Gardening for Body and Soul
Today, gardening is the number 1 hobby in America. This ranking, in part, is driven by millennials and based on a 2014 Home Garden Panel study which found that people aged 18-30 are purchasing seeds to grow produce in their own backyards. Whether directly or indirectly, these millennials are answering the call of the First Lady, Michelle Obama’s campaign against childhood obesity. Advocacy for better labeling on food products and promoting the benefits of fruits and vegetables has never been so important. To demonstrate her commitment to this cause, the First Lady even started a ‘Victory Garden’ in the front lawn of the White House. To nurture this philosophy even further, she annually invites local school children from the Washington D.C. area to educate them about the growing process and instill good eating habits. Needless to say, Mrs. Obama has and is imparting a positive influence in greening a whole generation.
The whole food movement from farm to table is not new to people who live in predominantly Asian nations. Most Asian marketplaces consist of farmers directly selling their fresh produce and most Asians live a lifestyle dedicated to the philosophy that a diet high in fresh leafy green vegetables promotes good blood flow which aids in good health. While this holistic approach is part of their food culture, medical experts would agree that eating a diet of leafy green vegetables that are high in fiber, minerals and vitamins can help combat heart disease, diabetes and perhaps cancer.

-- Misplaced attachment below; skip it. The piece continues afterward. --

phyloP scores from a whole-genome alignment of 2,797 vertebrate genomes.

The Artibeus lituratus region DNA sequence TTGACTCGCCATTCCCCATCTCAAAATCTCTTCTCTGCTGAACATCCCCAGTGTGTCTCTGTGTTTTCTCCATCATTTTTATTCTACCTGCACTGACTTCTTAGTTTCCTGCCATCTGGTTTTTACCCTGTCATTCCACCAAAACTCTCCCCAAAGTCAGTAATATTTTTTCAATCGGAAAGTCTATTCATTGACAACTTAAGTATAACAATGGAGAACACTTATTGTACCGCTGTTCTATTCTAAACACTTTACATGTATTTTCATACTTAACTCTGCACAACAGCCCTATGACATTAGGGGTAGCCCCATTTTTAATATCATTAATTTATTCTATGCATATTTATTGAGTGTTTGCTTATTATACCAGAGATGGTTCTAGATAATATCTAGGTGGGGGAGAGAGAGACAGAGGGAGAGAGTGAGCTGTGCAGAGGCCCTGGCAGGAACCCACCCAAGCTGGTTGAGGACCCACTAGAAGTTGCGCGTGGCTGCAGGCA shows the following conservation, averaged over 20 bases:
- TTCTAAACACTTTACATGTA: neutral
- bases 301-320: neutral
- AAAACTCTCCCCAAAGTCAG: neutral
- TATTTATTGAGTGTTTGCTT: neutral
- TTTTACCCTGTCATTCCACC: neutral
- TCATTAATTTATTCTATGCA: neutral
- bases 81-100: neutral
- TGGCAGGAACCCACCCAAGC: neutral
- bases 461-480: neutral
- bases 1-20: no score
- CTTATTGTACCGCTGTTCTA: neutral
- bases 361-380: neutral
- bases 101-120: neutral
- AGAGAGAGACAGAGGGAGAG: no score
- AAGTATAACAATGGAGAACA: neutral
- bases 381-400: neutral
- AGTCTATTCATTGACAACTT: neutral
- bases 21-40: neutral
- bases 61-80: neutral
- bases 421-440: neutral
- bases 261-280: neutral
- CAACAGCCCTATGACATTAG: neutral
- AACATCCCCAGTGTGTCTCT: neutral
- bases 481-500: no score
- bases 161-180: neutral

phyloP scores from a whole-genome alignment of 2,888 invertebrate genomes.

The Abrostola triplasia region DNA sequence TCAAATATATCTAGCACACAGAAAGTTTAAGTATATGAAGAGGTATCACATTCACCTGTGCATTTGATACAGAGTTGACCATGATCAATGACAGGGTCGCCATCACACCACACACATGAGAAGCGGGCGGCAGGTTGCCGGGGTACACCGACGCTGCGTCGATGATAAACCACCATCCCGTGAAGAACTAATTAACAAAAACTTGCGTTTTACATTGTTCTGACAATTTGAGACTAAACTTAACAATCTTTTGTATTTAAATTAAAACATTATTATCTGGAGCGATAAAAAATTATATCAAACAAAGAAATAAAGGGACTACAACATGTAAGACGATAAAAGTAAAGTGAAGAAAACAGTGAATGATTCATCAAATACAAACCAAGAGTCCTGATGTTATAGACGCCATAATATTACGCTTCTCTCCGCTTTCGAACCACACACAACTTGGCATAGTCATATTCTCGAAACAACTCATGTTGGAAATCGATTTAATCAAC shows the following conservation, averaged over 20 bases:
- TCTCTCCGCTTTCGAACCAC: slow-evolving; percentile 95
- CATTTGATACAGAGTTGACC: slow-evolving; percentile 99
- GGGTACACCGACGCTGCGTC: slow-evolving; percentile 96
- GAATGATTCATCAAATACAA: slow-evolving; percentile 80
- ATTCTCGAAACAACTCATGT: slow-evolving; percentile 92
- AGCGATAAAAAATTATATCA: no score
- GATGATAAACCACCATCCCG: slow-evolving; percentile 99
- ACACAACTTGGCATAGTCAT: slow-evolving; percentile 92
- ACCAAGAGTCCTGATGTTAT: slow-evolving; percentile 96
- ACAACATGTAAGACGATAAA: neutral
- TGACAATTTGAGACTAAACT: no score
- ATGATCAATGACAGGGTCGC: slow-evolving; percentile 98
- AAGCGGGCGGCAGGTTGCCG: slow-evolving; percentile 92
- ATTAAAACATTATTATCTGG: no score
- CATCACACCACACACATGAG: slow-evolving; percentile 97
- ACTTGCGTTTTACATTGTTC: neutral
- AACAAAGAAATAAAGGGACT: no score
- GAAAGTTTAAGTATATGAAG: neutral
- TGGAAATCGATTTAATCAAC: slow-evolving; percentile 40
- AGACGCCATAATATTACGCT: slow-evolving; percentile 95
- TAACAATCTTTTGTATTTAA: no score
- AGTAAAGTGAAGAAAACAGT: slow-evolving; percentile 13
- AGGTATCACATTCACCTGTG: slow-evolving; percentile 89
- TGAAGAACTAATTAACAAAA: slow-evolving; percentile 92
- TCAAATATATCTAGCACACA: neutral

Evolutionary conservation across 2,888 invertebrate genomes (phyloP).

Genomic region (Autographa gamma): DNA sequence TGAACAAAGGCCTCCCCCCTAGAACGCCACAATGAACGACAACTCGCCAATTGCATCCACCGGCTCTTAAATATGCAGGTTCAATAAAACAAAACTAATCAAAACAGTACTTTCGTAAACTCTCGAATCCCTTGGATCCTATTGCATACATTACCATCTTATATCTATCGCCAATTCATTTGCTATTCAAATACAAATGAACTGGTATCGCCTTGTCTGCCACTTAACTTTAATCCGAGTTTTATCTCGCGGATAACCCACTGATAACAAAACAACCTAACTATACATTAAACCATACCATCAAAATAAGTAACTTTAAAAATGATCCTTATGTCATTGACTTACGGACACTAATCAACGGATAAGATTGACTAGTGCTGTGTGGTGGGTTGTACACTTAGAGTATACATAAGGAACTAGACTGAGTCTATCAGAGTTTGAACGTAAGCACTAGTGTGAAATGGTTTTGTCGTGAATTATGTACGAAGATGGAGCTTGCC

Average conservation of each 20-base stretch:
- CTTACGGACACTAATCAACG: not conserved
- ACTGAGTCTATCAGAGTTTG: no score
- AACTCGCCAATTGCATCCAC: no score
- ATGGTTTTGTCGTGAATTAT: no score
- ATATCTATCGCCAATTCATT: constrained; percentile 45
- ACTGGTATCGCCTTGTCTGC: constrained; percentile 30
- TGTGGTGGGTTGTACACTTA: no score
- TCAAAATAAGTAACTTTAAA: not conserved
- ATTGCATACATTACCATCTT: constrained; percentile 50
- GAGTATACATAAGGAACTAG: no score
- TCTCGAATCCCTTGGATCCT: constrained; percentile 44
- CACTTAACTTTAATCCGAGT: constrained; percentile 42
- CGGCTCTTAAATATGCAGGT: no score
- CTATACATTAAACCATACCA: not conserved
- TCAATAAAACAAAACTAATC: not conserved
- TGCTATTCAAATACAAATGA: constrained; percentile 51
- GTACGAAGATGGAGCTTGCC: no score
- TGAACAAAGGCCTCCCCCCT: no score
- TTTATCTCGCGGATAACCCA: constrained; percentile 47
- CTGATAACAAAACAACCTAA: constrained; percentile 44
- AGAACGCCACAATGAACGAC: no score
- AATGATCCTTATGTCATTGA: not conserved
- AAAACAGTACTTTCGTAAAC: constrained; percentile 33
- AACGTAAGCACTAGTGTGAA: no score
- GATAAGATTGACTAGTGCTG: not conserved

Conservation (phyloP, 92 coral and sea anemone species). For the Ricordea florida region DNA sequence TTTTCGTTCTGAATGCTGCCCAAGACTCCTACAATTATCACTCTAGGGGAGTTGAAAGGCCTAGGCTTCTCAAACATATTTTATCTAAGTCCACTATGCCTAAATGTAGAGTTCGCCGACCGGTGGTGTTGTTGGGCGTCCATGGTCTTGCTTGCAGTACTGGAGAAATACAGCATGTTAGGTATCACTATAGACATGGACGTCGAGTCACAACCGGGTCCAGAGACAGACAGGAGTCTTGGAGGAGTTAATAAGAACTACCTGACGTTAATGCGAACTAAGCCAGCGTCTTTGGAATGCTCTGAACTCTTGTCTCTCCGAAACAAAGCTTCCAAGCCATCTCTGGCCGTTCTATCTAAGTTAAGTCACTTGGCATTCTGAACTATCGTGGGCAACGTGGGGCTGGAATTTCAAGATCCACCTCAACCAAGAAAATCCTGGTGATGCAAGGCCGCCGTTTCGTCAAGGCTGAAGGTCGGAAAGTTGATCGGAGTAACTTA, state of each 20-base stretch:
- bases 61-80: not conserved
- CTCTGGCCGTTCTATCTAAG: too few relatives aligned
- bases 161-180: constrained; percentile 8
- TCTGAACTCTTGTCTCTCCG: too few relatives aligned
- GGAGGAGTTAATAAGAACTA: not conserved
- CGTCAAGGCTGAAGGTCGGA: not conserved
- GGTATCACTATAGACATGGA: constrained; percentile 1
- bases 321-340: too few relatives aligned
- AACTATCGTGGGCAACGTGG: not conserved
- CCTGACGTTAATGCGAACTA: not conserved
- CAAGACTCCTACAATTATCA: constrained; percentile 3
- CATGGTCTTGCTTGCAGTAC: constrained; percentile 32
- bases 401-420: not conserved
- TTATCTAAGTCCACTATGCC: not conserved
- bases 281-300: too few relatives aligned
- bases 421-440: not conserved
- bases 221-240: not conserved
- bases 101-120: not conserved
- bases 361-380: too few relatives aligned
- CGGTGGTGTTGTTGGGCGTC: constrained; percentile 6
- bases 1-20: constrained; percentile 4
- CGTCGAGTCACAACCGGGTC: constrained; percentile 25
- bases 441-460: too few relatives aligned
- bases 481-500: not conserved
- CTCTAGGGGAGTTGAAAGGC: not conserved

In most urban sprawls, there are areas that are blighted by years of neglect and most major cities are discovering that these plots of land can be beneficial to the vitality and the renewal of certain communities. Urban/Community gardening is taking hold as an alternative to the lack of supermarkets or fresh fruits and vegetables. This movement started in part because people saw land that could provide the community a focal point to educate about healthy eating habits and that demanding better, healthier eating is for everyone and not just the privileged few. This revolution is not about to flitter and currently every major city in the U.S. has a community garden.
Maybe it took the 2007 economic recession, maybe it was the First Lady’s efforts to bring healthy eating to the forefront or maybe we are becoming more aware that ‘you are what you eat’. ‘Victory Gardens’ are nothing new in this country but maybe we started realizing that we were losing a connection to the earth. By putting one’s hand in the soil and toiling in the dirt, watering and waiting for the fruits of one's labor, we can see that if we love the earth just a little, it will love us back tenfold.